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dc.contributor.authorChiu, Hiltonen
dc.date.accessioned2018-09-19T22:24:47Z
dc.date.available2018-09-19T22:24:47Z
dc.identifier.urihttp://hdl.handle.net/1974/24852
dc.description.abstractInsulin is a key hormone in the regulation of blood glucose levels in many animals. Dysfunctional insulin signaling is one of the leading mechanisms of interest for the pathogenesis of diabetes and Alzheimer’s disease (AD). Despite the claim of a link between diabetes and AD, the results in the literature have been incongruent. Some studies have claimed that insulin resistance is a major implication of AD, while others have reported that the risk is increased by excess insulin in the blood. Using the microscopic worm, Caenorhabditis elegans, we have developed a model to study the link between insulin signaling and AD pathologies, including changes in neuronal morphology and abnormal behaviour. Furthermore, we have examined the effects of hyperactive insulin signaling on the expression of the two characteristic proteins of AD, amyloid-beta and tau. By genetically modifying the key players of the insulin-signaling pathway and the 40 insulin-like peptides in C. elegans, we may be able to identify novel targets for the prevention or treatment of AD. In this research, we tested whether the 40 insulin-like peptides are inhibitors or activators of the insulin-signaling pathway, based on the aforementioned phenotypes associated with AD. Alternatively, some of these 40 insulin-like peptides may work through the non-canonical insulin-signaling pathway, with the potential of pointing us to novel genetic interactors. Our work has shown that of the 40 insulin-like peptides, some exacerbated AD-related pathologies, while others reduced them. Understanding the function of the components of the insulin-signaling pathway and the 40 insulin-like peptides in C. elegans may clarify the link between defective insulin signaling and AD and present novel treatment strategies for the disease.en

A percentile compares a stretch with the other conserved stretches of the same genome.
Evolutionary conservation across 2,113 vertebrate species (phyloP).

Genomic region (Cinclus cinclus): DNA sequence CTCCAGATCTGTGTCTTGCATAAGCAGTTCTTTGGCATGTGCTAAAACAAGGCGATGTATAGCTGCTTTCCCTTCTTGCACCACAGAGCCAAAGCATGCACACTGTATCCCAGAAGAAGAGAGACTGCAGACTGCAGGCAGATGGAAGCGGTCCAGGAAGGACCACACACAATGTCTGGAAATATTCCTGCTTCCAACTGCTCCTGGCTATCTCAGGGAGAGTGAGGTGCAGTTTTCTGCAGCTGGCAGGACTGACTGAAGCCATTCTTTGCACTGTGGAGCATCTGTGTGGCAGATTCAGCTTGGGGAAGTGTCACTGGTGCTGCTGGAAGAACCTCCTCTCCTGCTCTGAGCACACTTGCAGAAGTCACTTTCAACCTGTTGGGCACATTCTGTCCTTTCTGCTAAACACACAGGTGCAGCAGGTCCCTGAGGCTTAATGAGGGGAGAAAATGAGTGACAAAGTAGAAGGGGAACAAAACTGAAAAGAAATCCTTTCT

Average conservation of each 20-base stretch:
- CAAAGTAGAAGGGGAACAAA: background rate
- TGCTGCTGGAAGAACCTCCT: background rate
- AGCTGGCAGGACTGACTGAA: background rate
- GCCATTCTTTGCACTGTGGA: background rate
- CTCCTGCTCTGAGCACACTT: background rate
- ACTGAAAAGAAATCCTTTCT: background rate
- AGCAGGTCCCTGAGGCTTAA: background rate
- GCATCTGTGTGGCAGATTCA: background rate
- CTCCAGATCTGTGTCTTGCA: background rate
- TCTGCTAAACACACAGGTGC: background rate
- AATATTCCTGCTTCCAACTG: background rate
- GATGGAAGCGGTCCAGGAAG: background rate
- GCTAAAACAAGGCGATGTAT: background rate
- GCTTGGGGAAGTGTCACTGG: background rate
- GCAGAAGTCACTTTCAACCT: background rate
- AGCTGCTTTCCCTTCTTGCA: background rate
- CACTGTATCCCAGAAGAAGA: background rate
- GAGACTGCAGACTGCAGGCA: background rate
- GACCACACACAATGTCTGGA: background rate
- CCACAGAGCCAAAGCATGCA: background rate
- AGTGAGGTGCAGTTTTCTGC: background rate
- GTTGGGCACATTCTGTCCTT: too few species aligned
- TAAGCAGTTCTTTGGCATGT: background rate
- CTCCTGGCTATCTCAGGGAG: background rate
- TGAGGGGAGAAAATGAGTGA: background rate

dc.language.isoengen
dc.relation.ispartofseriesCanadian thesesen
dc.rightsQueen's University's Thesis/Dissertation Non-Exclusive License for Deposit to QSpace and Library and Archives Canadaen
dc.rightsProQuest PhD and Master's Theses International Dissemination Agreementen
dc.rightsIntellectual Property Guidelines at Queen's Universityen
dc.rightsCopying and Preserving Your Thesisen
dc.rightsThis publication is made available by the authority of the copyright owner solely for the purpose of private study and research and may not be copied or reproduced except as permitted by the copyright laws without written authority from the copyright owner.en
dc.subjectAlzheimer'sen
dc.subjectinsulinen
dc.subjectgeneticsen
dc.subjectmolecular biologyen
dc.subjectneurobiologyen
dc.titleCharacterization of insulin signaling in a Caenorhabditis elegans Alzheimer’s disease modelen
dc.typethesisen
dc.description.degreeM.Sc.en
dc.contributor.supervisorChin-Sang, Ianen
dc.contributor.departmentBiologyen
dc.degree.grantorQueen's University at Kingstonen


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